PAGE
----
While governments have largely failed to lower debt and the consumer in many parts of the world remains highly leveraged, companies have been leading the way in repairing their balance sheets.
HSBC believes that if net debt-to-equity levels for companies were to return to the 10-year average, firms would be able to raise $2.7 trillion, a war chest that would help the recent M&A boom continue.
“Balance sheets are as healthy as they have ever been, as highlighted by our net debt to equity analysis, which shows that leverage in World plc (non-financials) is at its lowest level for at least 20 years,” said Robert Parkes, an equity strategist at HSBC in London in a research note.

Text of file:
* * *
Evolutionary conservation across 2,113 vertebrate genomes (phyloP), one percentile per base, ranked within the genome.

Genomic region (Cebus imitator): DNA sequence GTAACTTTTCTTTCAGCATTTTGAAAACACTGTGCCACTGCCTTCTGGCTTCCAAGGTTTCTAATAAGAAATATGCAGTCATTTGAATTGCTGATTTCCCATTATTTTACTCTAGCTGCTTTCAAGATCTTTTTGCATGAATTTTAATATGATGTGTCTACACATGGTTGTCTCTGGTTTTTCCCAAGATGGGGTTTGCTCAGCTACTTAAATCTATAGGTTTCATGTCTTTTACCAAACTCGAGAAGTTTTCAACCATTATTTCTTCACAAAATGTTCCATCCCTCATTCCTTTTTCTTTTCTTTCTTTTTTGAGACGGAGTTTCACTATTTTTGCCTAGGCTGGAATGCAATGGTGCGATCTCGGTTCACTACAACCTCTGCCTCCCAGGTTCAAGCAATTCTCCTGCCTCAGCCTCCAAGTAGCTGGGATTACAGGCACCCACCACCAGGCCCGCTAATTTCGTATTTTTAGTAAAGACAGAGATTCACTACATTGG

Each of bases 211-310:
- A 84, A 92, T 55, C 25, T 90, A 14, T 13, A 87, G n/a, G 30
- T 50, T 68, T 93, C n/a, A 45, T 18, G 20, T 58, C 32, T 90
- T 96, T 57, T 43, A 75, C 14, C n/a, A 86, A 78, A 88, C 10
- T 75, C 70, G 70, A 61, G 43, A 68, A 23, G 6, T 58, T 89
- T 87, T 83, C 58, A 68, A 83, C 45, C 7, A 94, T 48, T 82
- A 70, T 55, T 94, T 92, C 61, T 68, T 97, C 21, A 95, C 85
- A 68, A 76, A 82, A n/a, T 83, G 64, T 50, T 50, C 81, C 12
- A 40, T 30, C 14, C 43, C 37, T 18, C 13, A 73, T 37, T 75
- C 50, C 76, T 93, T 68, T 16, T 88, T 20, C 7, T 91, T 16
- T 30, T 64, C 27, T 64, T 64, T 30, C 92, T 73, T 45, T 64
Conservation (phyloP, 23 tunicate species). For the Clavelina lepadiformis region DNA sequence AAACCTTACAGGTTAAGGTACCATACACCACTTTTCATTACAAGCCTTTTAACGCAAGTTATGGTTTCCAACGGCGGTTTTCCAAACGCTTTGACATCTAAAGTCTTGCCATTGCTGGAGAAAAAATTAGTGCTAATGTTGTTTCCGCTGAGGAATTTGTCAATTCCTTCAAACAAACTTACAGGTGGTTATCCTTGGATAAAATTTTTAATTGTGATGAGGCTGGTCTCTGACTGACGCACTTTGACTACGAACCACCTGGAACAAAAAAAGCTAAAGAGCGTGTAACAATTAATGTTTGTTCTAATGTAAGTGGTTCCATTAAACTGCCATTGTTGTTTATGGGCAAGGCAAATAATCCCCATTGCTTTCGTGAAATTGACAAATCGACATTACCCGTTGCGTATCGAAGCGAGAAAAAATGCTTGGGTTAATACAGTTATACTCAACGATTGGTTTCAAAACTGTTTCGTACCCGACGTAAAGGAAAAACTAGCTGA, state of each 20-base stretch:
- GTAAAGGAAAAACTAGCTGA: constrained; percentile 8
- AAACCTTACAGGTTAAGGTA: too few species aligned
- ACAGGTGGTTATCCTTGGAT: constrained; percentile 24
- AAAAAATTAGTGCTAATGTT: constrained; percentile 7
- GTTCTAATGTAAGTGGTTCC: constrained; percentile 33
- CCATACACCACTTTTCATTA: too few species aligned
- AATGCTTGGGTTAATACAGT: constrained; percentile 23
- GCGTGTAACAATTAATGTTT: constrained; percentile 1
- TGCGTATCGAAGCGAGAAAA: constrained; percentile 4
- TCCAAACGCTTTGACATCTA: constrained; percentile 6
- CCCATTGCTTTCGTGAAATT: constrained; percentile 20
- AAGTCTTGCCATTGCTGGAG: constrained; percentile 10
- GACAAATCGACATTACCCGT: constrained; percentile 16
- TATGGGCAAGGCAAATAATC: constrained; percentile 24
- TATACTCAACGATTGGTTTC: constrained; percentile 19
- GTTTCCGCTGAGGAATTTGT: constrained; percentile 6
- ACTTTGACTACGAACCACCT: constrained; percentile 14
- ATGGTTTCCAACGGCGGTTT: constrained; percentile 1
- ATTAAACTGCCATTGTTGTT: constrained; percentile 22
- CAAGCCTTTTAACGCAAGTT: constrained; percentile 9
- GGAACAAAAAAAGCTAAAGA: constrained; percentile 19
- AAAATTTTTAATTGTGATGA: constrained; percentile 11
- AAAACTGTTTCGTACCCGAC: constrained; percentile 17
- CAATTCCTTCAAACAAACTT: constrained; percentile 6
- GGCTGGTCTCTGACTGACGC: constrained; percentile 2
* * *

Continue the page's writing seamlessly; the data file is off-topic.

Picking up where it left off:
“To put this in perspective, if net debt to equity were to go back to its 10-year average, it would realize $2.7 trillion of additional funds for global companies.”
“The availability of finance—certainly in the case of the larger companies—is also improving. Credit yields for investment-grade-rated companies continue to trade at a lower level than when the credit bubble was in full swing,” said Parkes.
“Increased business confidence combined with very strong balance sheets in a more stable macro environment should prove to be a fertile breeding ground for further deal activity.”